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Wood artist sees the trees from the forest

By Zhang Kun in Shanghai | China Daily | Updated: 2013-03-28 09:41

He carefully chose woods from different trees to present the fine textures and intricate changes in the shades of colors, and varied degrees of hardship, especially the dynamic fit among every part.

Peng dismisses the public nature of sculpture as an art form, and makes it personal and intimate through fine craftsmanship. He is keen on the delicacy and elegance of literati art from the Ming Dynasty (1368-1644), especially the creativity that combined techniques, handicrafts and lifestyles, says Gu Cunyan, an editor with Oriental Morning Post.

In the Ming Dynasty, traditional Chinese art reached a new height. The aesthetics of intellectuals largely influenced and formed the styles and the trends of the time. It was in this period that China's craftsmen created the most beautiful wooden pieces.

Besides creating original art, Peng helped some museums in the US with conservation and restoration of ancient Chinese wooden pieces. The job has allowed Peng access to the best of the Ming Dynasty wood pieces. "You play with them inside out, taking each piece off and putting it back," he says. "I became more and more fond of the works by these anonymous craftsmen."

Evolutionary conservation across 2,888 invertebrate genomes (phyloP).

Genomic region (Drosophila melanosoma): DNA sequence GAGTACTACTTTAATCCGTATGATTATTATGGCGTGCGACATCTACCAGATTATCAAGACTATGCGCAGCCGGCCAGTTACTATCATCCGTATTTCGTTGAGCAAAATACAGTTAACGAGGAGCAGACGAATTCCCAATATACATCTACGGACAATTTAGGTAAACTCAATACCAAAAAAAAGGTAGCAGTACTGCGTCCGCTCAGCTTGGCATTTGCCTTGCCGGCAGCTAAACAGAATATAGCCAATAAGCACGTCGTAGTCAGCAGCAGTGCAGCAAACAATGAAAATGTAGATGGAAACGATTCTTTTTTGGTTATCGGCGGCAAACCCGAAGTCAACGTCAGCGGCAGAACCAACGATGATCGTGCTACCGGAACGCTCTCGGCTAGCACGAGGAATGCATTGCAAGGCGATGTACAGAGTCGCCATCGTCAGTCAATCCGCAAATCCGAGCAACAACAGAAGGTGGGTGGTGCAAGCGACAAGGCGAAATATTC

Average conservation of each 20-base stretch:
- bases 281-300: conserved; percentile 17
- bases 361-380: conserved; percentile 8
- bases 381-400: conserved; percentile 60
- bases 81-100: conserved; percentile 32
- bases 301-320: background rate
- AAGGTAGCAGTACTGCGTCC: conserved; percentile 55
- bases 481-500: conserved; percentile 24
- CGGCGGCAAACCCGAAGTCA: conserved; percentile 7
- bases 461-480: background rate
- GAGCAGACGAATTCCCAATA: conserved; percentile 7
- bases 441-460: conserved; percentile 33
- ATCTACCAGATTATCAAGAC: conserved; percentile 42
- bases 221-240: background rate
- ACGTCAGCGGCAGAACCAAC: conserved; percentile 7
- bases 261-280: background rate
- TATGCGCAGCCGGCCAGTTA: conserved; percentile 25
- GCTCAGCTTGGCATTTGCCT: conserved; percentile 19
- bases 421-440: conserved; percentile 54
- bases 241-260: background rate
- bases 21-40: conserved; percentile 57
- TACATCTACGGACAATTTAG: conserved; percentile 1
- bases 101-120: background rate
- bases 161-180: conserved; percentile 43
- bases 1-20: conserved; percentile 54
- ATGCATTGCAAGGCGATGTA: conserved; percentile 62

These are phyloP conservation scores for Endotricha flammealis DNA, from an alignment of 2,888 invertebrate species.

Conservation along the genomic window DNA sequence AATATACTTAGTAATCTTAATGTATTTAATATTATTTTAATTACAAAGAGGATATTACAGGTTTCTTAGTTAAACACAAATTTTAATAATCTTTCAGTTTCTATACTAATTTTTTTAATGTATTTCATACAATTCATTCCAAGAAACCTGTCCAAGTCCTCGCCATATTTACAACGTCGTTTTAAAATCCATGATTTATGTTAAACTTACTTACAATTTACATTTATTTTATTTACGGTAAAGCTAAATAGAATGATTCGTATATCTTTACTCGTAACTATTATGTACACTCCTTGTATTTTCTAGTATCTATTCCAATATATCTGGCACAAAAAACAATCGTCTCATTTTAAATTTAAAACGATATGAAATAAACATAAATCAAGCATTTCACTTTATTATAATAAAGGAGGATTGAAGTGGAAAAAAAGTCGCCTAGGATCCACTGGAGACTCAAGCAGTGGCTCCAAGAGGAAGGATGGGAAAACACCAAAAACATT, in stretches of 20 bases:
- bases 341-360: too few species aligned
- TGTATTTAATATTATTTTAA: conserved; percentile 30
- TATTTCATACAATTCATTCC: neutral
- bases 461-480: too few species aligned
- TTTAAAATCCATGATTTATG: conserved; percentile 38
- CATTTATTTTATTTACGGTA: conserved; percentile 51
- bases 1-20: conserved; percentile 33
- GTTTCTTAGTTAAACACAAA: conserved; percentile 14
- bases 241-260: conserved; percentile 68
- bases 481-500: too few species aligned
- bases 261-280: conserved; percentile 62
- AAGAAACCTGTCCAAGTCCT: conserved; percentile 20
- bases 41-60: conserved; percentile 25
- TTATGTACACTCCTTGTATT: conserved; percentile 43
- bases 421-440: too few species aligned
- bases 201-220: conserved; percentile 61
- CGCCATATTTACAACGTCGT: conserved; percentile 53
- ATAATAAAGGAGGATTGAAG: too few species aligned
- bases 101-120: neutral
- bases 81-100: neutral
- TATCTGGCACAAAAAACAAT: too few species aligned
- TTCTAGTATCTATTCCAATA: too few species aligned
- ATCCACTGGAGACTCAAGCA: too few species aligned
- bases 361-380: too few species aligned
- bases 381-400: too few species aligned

It was the piety and humility in them - in contrast to the stardom of Renaissance masters, such as Da Vinci - that he cherishes and identifies with the most. "I wish to reproduce some of that spirit with my work," Peng says.

Peng graduated from middle school in 1970. At the age of 16, he was assigned to Shanghai Handicraft Factory to make boxwood sculptures for export. There, he learned from experienced craftsmen to sculpt figurines of fairies and immortals from Chinese folklore, and political pieces in praise of working-class power.

He was enrolled by the sculpture department of the Central Academy of Fine Arts in Beijing in 1978, the first year the school resumed recruitment after a 10-year pause during the "cultural revolution" (1966-76).

He went for post-graduate studies of sculpture in the United States in 1985. At the University of Tulsa, Oklahoma, he was confused to find that what the school taught conflicted with his previous perception of art: In China, academic art education emphasized creating vivid and lively works, but in the US, the professor asked why Marcel Duchamp's urinal was a piece of art, while others were nothing more than mass industrial products.

He began to discover new possibilities for art and experimented with new ways to create with wood. He won recognition quickly. In 1989, the state of Oklahoma commissioned Peng to create a sculpture to commemorate the centennial anniversary of the state.

Later when Peng settled with his wife in a small town with about 4,000 residents in New Hampshire, it seemed fitting that his new home was surrounded by forests. "It's an ecological miracle," the artist says.

Wood artist sees the trees from the forest

Wood artist sees the trees from the forest

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